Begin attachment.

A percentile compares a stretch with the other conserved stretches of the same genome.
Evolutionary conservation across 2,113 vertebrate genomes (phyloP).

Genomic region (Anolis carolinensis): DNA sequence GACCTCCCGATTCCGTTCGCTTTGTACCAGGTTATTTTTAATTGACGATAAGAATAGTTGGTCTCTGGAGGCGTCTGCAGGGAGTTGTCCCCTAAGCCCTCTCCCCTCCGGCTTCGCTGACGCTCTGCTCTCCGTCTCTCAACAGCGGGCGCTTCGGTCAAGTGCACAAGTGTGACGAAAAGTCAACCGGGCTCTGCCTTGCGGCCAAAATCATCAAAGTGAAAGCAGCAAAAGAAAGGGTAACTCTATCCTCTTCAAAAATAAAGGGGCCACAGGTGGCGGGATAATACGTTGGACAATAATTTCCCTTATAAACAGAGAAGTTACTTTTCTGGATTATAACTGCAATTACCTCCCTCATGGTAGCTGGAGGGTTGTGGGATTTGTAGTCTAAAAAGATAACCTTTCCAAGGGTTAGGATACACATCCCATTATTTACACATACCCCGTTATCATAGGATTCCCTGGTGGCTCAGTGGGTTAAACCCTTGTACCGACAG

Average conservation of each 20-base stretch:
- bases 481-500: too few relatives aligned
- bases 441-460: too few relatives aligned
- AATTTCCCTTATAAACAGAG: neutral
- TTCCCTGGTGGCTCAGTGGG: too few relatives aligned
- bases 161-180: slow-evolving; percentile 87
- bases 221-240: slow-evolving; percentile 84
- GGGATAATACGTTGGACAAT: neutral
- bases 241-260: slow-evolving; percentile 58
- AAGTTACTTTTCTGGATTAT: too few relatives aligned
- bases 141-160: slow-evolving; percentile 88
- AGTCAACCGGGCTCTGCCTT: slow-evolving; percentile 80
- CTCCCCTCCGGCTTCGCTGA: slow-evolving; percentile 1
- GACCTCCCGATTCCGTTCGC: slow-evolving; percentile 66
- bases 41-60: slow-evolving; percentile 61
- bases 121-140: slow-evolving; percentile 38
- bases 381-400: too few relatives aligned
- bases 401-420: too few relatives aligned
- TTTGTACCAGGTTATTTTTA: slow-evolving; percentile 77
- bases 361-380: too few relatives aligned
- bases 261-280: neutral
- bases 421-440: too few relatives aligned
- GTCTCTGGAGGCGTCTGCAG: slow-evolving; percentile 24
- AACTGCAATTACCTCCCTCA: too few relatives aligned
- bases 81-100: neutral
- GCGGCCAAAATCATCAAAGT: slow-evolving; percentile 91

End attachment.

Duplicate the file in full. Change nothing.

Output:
A percentile compares a stretch with the other conserved stretches of the same genome.
Evolutionary conservation across 2,113 vertebrate genomes (phyloP).

Genomic region (Anolis carolinensis): DNA sequence GACCTCCCGATTCCGTTCGCTTTGTACCAGGTTATTTTTAATTGACGATAAGAATAGTTGGTCTCTGGAGGCGTCTGCAGGGAGTTGTCCCCTAAGCCCTCTCCCCTCCGGCTTCGCTGACGCTCTGCTCTCCGTCTCTCAACAGCGGGCGCTTCGGTCAAGTGCACAAGTGTGACGAAAAGTCAACCGGGCTCTGCCTTGCGGCCAAAATCATCAAAGTGAAAGCAGCAAAAGAAAGGGTAACTCTATCCTCTTCAAAAATAAAGGGGCCACAGGTGGCGGGATAATACGTTGGACAATAATTTCCCTTATAAACAGAGAAGTTACTTTTCTGGATTATAACTGCAATTACCTCCCTCATGGTAGCTGGAGGGTTGTGGGATTTGTAGTCTAAAAAGATAACCTTTCCAAGGGTTAGGATACACATCCCATTATTTACACATACCCCGTTATCATAGGATTCCCTGGTGGCTCAGTGGGTTAAACCCTTGTACCGACAG

Average conservation of each 20-base stretch:
- bases 481-500: too few relatives aligned
- bases 441-460: too few relatives aligned
- AATTTCCCTTATAAACAGAG: neutral
- TTCCCTGGTGGCTCAGTGGG: too few relatives aligned
- bases 161-180: slow-evolving; percentile 87
- bases 221-240: slow-evolving; percentile 84
- GGGATAATACGTTGGACAAT: neutral
- bases 241-260: slow-evolving; percentile 58
- AAGTTACTTTTCTGGATTAT: too few relatives aligned
- bases 141-160: slow-evolving; percentile 88
- AGTCAACCGGGCTCTGCCTT: slow-evolving; percentile 80
- CTCCCCTCCGGCTTCGCTGA: slow-evolving; percentile 1
- GACCTCCCGATTCCGTTCGC: slow-evolving; percentile 66
- bases 41-60: slow-evolving; percentile 61
- bases 121-140: slow-evolving; percentile 38
- bases 381-400: too few relatives aligned
- bases 401-420: too few relatives aligned
- TTTGTACCAGGTTATTTTTA: slow-evolving; percentile 77
- bases 361-380: too few relatives aligned
- bases 261-280: neutral
- bases 421-440: too few relatives aligned
- GTCTCTGGAGGCGTCTGCAG: slow-evolving; percentile 24
- AACTGCAATTACCTCCCTCA: too few relatives aligned
- bases 81-100: neutral
- GCGGCCAAAATCATCAAAGT: slow-evolving; percentile 91